Yeah not here to push VitaCost or brands by any means. But if you can assemble these foods (you do not have to buy the protein capsule supplements, as we discussed) - then - at least for me - this does the trick.

    But you have to remember to exclude: Wheat, Dairy, Corn, Canola Oil, Soy, Soybean Oil, Corn Oil, Soy Proteins, Corn Sugar, Whey and Alfalfa.

    Thanks for your answer, the rice in the protein powder is said to be gluten free as is the rice cakes (at least the ones i eat ), Quinoa too is said to be gluten free. Well, that leaves amaranth which I can not obtain. I want to make sure to also stay away from gluten as I want to try this as an elimination diet.

    The only thing that I am a bit worried about is rice that I tend to avoid when eating as my stomach gets a bit bubbly

    I wasnt implying that you are pushing VitaCost, it would be really convenient to have such a supplier, fortunately most of the pseudo grains can be bought in my regular food store.

    Thanks from a fellow Swede from Stockholm

  3. #53
    Senior Member nat007's Avatar
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    Quote Originally Posted by Scot Viking View Post
    Sure nat,

    Photos at the start of my regimen in Feb 2013. It actually was much worse than this over the winter after I quit my doxycycline. In these pics you can see simply the redness and pustules, but all of these erupted, bled, scabbed over and then sat as red scars for weeks.

    I wish I had photos to show the worst, but at that time I refused to get in front of a camera.

    Bottom is photo now at my desk in my studio.



    Thanks For some reason I can now see the pics and before not. Wow your skin really improved a lot since those days. Well done and thanks for sharing your diet regime here. I also feel that staying clear from gluten, sugar and soy and corn helps me keep my skin more in check.

  4. #54
    Senior Member Scot Viking's Avatar
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    Quote Originally Posted by nat007 View Post
    Thanks For some reason I can now see the pics and before not. Wow your skin really improved a lot since those days. Well done and thanks for sharing your diet regime here. I also feel that staying clear from gluten, sugar and soy and corn helps me keep my skin more in check.
    Ahhh, I see - so you never even saw the pic in the original posting. Disregard my PM then.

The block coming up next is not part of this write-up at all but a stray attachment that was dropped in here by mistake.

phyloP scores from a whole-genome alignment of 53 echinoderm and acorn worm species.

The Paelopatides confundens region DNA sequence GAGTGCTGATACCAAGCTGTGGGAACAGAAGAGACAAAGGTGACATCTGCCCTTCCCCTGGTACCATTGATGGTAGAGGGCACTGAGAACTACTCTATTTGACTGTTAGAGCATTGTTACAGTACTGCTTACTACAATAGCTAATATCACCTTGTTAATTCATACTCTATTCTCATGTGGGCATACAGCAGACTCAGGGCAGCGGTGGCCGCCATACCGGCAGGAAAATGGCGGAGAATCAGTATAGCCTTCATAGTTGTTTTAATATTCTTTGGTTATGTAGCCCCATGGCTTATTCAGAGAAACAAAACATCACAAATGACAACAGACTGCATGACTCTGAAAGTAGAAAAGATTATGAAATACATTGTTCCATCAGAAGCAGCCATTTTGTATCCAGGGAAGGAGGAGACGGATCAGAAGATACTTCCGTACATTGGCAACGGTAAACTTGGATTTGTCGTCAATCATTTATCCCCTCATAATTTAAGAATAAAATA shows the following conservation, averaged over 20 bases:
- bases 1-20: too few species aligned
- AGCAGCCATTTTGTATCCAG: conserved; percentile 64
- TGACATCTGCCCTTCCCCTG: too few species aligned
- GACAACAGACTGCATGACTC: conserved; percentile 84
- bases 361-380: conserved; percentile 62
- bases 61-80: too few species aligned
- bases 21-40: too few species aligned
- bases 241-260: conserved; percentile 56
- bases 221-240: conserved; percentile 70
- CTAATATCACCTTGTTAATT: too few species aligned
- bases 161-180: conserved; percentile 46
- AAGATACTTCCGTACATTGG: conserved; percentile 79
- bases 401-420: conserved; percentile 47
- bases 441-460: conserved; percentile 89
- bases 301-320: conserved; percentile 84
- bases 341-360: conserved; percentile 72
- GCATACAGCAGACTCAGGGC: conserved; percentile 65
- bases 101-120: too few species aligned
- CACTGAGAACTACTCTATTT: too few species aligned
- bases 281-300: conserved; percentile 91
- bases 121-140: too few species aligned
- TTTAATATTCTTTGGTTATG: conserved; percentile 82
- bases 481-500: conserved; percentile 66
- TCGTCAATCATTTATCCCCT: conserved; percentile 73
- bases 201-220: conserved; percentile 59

Glad you could pull this down. Yes, it was even worse than this. Thankfully doxycycline was at least 85% effective (based on sore counts). But yes, it got much worse than this.

    Thanks nat...


  5. #55
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    Cheers Scot.

    I've been having natural peanut butter lately (just peanuts) and think it's played a big part in my latest break out across my nose.
    I went to have hummus (processed) this morning on gluten free toast instead of peanut butter, then I read that it contains maize thickener, so I had strawberry jam instead.
    I used to eat processed peanut butter a couple of years ago, as well as taking whey protein powder, eating baked beans (maize thickener)/dairy/wheat daily -> so many bumps.

    I'm so determined to get my diet right, especially after reading this thread

  6. #56
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    Red face Thank you for sharing your knowledge

    Hi Scot Viking,

    Thank you for sharing the results of your extensive research.
    I would like to incorporate your suggestions. I am worried, however, that my stomach will not tolerate it. I have IBS (embarrassing to admit!), and have a very finicky stomach. I cannot even eat a salad or more than a handful of other veggies/roughage....and certainly not for multiple days in a row.
    Do you think that your regimen might be too much for a sensitive stomach like mine?

    Thank you!

  7. #57
    Senior Member Scot Viking's Avatar
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    Quote Originally Posted by islandgal View Post
    Hi Scot Viking,

    Thank you for sharing the results of your extensive research.
    I would like to incorporate your suggestions. I am worried, however, that my stomach will not tolerate it. I have IBS (embarrassing to admit!), and have a very finicky stomach. I cannot even eat a salad or more than a handful of other veggies/roughage....and certainly not for multiple days in a row.
    Do you think that your regimen might be too much for a sensitive stomach like mine?

    Thank you!
    Thanks Islandgal, and I see that this is your first post? Welcome!!